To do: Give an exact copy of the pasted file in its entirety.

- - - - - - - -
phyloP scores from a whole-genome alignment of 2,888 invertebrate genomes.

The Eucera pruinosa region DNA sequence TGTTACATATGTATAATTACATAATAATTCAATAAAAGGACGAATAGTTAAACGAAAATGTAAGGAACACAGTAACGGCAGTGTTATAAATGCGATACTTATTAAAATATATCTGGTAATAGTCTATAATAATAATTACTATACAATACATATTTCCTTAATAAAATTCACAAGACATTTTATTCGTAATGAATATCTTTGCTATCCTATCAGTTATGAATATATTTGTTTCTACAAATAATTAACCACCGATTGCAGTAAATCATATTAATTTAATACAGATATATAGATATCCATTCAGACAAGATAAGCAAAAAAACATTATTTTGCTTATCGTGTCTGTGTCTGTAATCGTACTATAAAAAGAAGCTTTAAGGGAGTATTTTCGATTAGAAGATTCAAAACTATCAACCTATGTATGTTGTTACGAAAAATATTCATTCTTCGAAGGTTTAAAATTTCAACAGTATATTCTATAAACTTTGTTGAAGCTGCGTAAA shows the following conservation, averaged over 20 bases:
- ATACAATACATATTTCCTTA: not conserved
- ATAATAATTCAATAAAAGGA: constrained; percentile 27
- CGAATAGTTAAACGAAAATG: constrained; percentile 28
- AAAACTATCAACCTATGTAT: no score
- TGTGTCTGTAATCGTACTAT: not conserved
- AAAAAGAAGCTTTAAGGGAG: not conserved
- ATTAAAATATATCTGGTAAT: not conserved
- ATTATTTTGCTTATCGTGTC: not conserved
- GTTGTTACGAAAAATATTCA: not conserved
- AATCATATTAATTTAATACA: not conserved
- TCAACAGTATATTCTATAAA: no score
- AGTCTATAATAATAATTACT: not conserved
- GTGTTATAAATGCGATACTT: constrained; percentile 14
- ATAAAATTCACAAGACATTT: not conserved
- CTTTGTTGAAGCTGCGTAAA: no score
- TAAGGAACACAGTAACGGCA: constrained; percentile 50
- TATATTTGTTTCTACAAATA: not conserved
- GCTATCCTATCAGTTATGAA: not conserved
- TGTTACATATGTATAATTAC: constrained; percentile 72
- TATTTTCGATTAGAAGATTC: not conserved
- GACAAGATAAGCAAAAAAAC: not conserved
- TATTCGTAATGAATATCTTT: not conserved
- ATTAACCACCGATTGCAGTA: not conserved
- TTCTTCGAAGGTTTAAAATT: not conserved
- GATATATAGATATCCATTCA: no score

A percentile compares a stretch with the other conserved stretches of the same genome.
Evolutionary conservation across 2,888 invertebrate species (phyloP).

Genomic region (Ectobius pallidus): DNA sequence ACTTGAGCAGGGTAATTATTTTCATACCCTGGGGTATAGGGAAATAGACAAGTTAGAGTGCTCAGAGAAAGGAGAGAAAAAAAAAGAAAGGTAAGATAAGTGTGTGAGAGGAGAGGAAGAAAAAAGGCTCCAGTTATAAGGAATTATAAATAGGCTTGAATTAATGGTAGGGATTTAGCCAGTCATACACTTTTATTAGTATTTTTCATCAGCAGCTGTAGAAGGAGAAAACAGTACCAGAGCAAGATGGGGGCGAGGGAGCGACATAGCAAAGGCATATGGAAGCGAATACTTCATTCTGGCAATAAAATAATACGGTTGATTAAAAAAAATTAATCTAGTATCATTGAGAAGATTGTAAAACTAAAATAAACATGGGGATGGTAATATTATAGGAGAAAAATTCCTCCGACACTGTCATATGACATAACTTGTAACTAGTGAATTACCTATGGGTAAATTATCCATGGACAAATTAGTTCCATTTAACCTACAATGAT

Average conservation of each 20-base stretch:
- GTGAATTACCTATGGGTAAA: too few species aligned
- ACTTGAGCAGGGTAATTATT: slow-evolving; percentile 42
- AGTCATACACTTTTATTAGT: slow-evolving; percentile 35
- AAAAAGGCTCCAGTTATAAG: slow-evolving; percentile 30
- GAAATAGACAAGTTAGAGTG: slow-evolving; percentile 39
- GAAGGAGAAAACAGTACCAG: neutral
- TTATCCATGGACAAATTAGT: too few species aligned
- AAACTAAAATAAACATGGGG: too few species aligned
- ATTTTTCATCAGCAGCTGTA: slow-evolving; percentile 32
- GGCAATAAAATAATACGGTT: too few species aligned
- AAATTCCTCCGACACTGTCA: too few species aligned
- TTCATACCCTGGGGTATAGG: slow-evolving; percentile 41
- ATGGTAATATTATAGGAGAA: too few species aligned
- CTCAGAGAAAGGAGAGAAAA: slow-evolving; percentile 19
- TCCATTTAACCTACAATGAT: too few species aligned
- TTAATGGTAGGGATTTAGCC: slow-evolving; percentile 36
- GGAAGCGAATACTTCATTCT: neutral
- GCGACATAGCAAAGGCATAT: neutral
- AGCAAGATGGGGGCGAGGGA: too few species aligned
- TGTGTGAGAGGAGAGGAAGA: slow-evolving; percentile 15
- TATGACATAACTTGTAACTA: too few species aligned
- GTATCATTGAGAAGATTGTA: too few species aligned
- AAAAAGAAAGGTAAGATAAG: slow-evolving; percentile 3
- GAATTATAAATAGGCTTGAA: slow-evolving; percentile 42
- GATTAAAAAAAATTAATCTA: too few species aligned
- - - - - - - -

phyloP scores from a whole-genome alignment of 2,888 invertebrate genomes.

The Eucera pruinosa region DNA sequence TGTTACATATGTATAATTACATAATAATTCAATAAAAGGACGAATAGTTAAACGAAAATGTAAGGAACACAGTAACGGCAGTGTTATAAATGCGATACTTATTAAAATATATCTGGTAATAGTCTATAATAATAATTACTATACAATACATATTTCCTTAATAAAATTCACAAGACATTTTATTCGTAATGAATATCTTTGCTATCCTATCAGTTATGAATATATTTGTTTCTACAAATAATTAACCACCGATTGCAGTAAATCATATTAATTTAATACAGATATATAGATATCCATTCAGACAAGATAAGCAAAAAAACATTATTTTGCTTATCGTGTCTGTGTCTGTAATCGTACTATAAAAAGAAGCTTTAAGGGAGTATTTTCGATTAGAAGATTCAAAACTATCAACCTATGTATGTTGTTACGAAAAATATTCATTCTTCGAAGGTTTAAAATTTCAACAGTATATTCTATAAACTTTGTTGAAGCTGCGTAAA shows the following conservation, averaged over 20 bases:
- ATACAATACATATTTCCTTA: not conserved
- ATAATAATTCAATAAAAGGA: constrained; percentile 27
- CGAATAGTTAAACGAAAATG: constrained; percentile 28
- AAAACTATCAACCTATGTAT: no score
- TGTGTCTGTAATCGTACTAT: not conserved
- AAAAAGAAGCTTTAAGGGAG: not conserved
- ATTAAAATATATCTGGTAAT: not conserved
- ATTATTTTGCTTATCGTGTC: not conserved
- GTTGTTACGAAAAATATTCA: not conserved
- AATCATATTAATTTAATACA: not conserved
- TCAACAGTATATTCTATAAA: no score
- AGTCTATAATAATAATTACT: not conserved
- GTGTTATAAATGCGATACTT: constrained; percentile 14
- ATAAAATTCACAAGACATTT: not conserved
- CTTTGTTGAAGCTGCGTAAA: no score
- TAAGGAACACAGTAACGGCA: constrained; percentile 50
- TATATTTGTTTCTACAAATA: not conserved
- GCTATCCTATCAGTTATGAA: not conserved
- TGTTACATATGTATAATTAC: constrained; percentile 72
- TATTTTCGATTAGAAGATTC: not conserved
- GACAAGATAAGCAAAAAAAC: not conserved
- TATTCGTAATGAATATCTTT: not conserved
- ATTAACCACCGATTGCAGTA: not conserved
- TTCTTCGAAGGTTTAAAATT: not conserved
- GATATATAGATATCCATTCA: no score

A percentile compares a stretch with the other conserved stretches of the same genome.
Evolutionary conservation across 2,888 invertebrate species (phyloP).

Genomic region (Ectobius pallidus): DNA sequence ACTTGAGCAGGGTAATTATTTTCATACCCTGGGGTATAGGGAAATAGACAAGTTAGAGTGCTCAGAGAAAGGAGAGAAAAAAAAAGAAAGGTAAGATAAGTGTGTGAGAGGAGAGGAAGAAAAAAGGCTCCAGTTATAAGGAATTATAAATAGGCTTGAATTAATGGTAGGGATTTAGCCAGTCATACACTTTTATTAGTATTTTTCATCAGCAGCTGTAGAAGGAGAAAACAGTACCAGAGCAAGATGGGGGCGAGGGAGCGACATAGCAAAGGCATATGGAAGCGAATACTTCATTCTGGCAATAAAATAATACGGTTGATTAAAAAAAATTAATCTAGTATCATTGAGAAGATTGTAAAACTAAAATAAACATGGGGATGGTAATATTATAGGAGAAAAATTCCTCCGACACTGTCATATGACATAACTTGTAACTAGTGAATTACCTATGGGTAAATTATCCATGGACAAATTAGTTCCATTTAACCTACAATGAT

Average conservation of each 20-base stretch:
- GTGAATTACCTATGGGTAAA: too few species aligned
- ACTTGAGCAGGGTAATTATT: slow-evolving; percentile 42
- AGTCATACACTTTTATTAGT: slow-evolving; percentile 35
- AAAAAGGCTCCAGTTATAAG: slow-evolving; percentile 30
- GAAATAGACAAGTTAGAGTG: slow-evolving; percentile 39
- GAAGGAGAAAACAGTACCAG: neutral
- TTATCCATGGACAAATTAGT: too few species aligned
- AAACTAAAATAAACATGGGG: too few species aligned
- ATTTTTCATCAGCAGCTGTA: slow-evolving; percentile 32
- GGCAATAAAATAATACGGTT: too few species aligned
- AAATTCCTCCGACACTGTCA: too few species aligned
- TTCATACCCTGGGGTATAGG: slow-evolving; percentile 41
- ATGGTAATATTATAGGAGAA: too few species aligned
- CTCAGAGAAAGGAGAGAAAA: slow-evolving; percentile 19
- TCCATTTAACCTACAATGAT: too few species aligned
- TTAATGGTAGGGATTTAGCC: slow-evolving; percentile 36
- GGAAGCGAATACTTCATTCT: neutral
- GCGACATAGCAAAGGCATAT: neutral
- AGCAAGATGGGGGCGAGGGA: too few species aligned
- TGTGTGAGAGGAGAGGAAGA: slow-evolving; percentile 15
- TATGACATAACTTGTAACTA: too few species aligned
- GTATCATTGAGAAGATTGTA: too few species aligned
- AAAAAGAAAGGTAAGATAAG: slow-evolving; percentile 3
- GAATTATAAATAGGCTTGAA: slow-evolving; percentile 42
- GATTAAAAAAAATTAATCTA: too few species aligned